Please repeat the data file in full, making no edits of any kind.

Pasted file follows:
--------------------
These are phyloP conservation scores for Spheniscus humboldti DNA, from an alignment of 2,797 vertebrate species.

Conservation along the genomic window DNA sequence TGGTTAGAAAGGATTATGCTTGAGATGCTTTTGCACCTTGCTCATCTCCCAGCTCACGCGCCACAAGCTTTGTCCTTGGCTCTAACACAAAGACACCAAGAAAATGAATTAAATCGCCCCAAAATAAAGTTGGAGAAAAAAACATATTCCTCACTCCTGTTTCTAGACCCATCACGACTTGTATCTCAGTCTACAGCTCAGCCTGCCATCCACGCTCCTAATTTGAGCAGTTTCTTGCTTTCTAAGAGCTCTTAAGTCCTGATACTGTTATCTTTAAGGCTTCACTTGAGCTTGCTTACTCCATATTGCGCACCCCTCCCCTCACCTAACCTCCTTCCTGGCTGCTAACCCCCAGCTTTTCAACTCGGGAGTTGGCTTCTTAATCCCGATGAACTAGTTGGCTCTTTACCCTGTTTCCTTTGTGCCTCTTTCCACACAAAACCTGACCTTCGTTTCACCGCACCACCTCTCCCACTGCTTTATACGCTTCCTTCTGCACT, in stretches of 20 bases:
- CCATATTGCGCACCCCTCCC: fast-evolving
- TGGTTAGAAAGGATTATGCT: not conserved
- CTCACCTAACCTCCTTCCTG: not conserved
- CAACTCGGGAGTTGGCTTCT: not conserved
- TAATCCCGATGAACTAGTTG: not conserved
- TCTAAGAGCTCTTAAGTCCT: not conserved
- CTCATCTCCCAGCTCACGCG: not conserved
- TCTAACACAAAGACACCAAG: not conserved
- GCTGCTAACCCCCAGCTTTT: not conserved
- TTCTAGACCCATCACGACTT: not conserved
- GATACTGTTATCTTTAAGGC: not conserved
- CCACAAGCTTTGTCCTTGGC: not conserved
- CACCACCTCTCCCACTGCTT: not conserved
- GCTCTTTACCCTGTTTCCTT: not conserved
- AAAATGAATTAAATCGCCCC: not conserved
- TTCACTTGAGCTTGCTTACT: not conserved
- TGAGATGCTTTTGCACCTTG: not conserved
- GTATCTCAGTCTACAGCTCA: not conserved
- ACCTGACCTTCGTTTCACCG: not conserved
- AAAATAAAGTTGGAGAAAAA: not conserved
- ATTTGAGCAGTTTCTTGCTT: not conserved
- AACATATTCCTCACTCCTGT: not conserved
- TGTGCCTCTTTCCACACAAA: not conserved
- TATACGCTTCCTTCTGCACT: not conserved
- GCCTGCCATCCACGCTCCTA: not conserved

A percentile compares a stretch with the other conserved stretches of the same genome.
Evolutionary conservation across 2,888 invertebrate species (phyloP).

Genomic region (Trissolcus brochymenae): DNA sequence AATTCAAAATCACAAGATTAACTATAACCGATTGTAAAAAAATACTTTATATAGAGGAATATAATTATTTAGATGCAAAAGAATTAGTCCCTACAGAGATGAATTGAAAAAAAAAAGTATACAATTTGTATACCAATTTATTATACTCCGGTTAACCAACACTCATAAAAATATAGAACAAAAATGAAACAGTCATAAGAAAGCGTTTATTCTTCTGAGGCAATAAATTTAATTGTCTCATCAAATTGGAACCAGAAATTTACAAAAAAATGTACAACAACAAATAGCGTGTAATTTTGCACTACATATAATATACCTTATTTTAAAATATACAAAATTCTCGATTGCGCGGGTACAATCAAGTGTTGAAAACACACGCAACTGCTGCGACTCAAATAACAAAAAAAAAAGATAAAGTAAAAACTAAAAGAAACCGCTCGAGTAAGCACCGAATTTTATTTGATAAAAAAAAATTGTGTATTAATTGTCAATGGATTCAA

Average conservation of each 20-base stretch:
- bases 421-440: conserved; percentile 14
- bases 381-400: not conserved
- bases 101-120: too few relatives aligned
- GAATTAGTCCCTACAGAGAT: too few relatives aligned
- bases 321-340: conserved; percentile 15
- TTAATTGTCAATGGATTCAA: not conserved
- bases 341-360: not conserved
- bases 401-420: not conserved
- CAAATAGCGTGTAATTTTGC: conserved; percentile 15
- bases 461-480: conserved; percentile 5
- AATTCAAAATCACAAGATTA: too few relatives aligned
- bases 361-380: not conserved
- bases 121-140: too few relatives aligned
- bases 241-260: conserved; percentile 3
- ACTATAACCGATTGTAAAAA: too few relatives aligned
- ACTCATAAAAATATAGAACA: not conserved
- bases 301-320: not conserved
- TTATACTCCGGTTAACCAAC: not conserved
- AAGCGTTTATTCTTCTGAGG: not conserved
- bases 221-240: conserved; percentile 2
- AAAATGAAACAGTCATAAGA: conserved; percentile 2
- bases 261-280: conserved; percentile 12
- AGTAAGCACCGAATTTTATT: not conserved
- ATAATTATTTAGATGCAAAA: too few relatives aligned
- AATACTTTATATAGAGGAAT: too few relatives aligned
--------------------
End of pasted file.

These are phyloP conservation scores for Spheniscus humboldti DNA, from an alignment of 2,797 vertebrate species.

Conservation along the genomic window DNA sequence TGGTTAGAAAGGATTATGCTTGAGATGCTTTTGCACCTTGCTCATCTCCCAGCTCACGCGCCACAAGCTTTGTCCTTGGCTCTAACACAAAGACACCAAGAAAATGAATTAAATCGCCCCAAAATAAAGTTGGAGAAAAAAACATATTCCTCACTCCTGTTTCTAGACCCATCACGACTTGTATCTCAGTCTACAGCTCAGCCTGCCATCCACGCTCCTAATTTGAGCAGTTTCTTGCTTTCTAAGAGCTCTTAAGTCCTGATACTGTTATCTTTAAGGCTTCACTTGAGCTTGCTTACTCCATATTGCGCACCCCTCCCCTCACCTAACCTCCTTCCTGGCTGCTAACCCCCAGCTTTTCAACTCGGGAGTTGGCTTCTTAATCCCGATGAACTAGTTGGCTCTTTACCCTGTTTCCTTTGTGCCTCTTTCCACACAAAACCTGACCTTCGTTTCACCGCACCACCTCTCCCACTGCTTTATACGCTTCCTTCTGCACT, in stretches of 20 bases:
- CCATATTGCGCACCCCTCCC: fast-evolving
- TGGTTAGAAAGGATTATGCT: not conserved
- CTCACCTAACCTCCTTCCTG: not conserved
- CAACTCGGGAGTTGGCTTCT: not conserved
- TAATCCCGATGAACTAGTTG: not conserved
- TCTAAGAGCTCTTAAGTCCT: not conserved
- CTCATCTCCCAGCTCACGCG: not conserved
- TCTAACACAAAGACACCAAG: not conserved
- GCTGCTAACCCCCAGCTTTT: not conserved
- TTCTAGACCCATCACGACTT: not conserved
- GATACTGTTATCTTTAAGGC: not conserved
- CCACAAGCTTTGTCCTTGGC: not conserved
- CACCACCTCTCCCACTGCTT: not conserved
- GCTCTTTACCCTGTTTCCTT: not conserved
- AAAATGAATTAAATCGCCCC: not conserved
- TTCACTTGAGCTTGCTTACT: not conserved
- TGAGATGCTTTTGCACCTTG: not conserved
- GTATCTCAGTCTACAGCTCA: not conserved
- ACCTGACCTTCGTTTCACCG: not conserved
- AAAATAAAGTTGGAGAAAAA: not conserved
- ATTTGAGCAGTTTCTTGCTT: not conserved
- AACATATTCCTCACTCCTGT: not conserved
- TGTGCCTCTTTCCACACAAA: not conserved
- TATACGCTTCCTTCTGCACT: not conserved
- GCCTGCCATCCACGCTCCTA: not conserved

A percentile compares a stretch with the other conserved stretches of the same genome.
Evolutionary conservation across 2,888 invertebrate species (phyloP).

Genomic region (Trissolcus brochymenae): DNA sequence AATTCAAAATCACAAGATTAACTATAACCGATTGTAAAAAAATACTTTATATAGAGGAATATAATTATTTAGATGCAAAAGAATTAGTCCCTACAGAGATGAATTGAAAAAAAAAAGTATACAATTTGTATACCAATTTATTATACTCCGGTTAACCAACACTCATAAAAATATAGAACAAAAATGAAACAGTCATAAGAAAGCGTTTATTCTTCTGAGGCAATAAATTTAATTGTCTCATCAAATTGGAACCAGAAATTTACAAAAAAATGTACAACAACAAATAGCGTGTAATTTTGCACTACATATAATATACCTTATTTTAAAATATACAAAATTCTCGATTGCGCGGGTACAATCAAGTGTTGAAAACACACGCAACTGCTGCGACTCAAATAACAAAAAAAAAAGATAAAGTAAAAACTAAAAGAAACCGCTCGAGTAAGCACCGAATTTTATTTGATAAAAAAAAATTGTGTATTAATTGTCAATGGATTCAA

Average conservation of each 20-base stretch:
- bases 421-440: conserved; percentile 14
- bases 381-400: not conserved
- bases 101-120: too few relatives aligned
- GAATTAGTCCCTACAGAGAT: too few relatives aligned
- bases 321-340: conserved; percentile 15
- TTAATTGTCAATGGATTCAA: not conserved
- bases 341-360: not conserved
- bases 401-420: not conserved
- CAAATAGCGTGTAATTTTGC: conserved; percentile 15
- bases 461-480: conserved; percentile 5
- AATTCAAAATCACAAGATTA: too few relatives aligned
- bases 361-380: not conserved
- bases 121-140: too few relatives aligned
- bases 241-260: conserved; percentile 3
- ACTATAACCGATTGTAAAAA: too few relatives aligned
- ACTCATAAAAATATAGAACA: not conserved
- bases 301-320: not conserved
- TTATACTCCGGTTAACCAAC: not conserved
- AAGCGTTTATTCTTCTGAGG: not conserved
- bases 221-240: conserved; percentile 2
- AAAATGAAACAGTCATAAGA: conserved; percentile 2
- bases 261-280: conserved; percentile 12
- AGTAAGCACCGAATTTTATT: not conserved
- ATAATTATTTAGATGCAAAA: too few relatives aligned
- AATACTTTATATAGAGGAAT: too few relatives aligned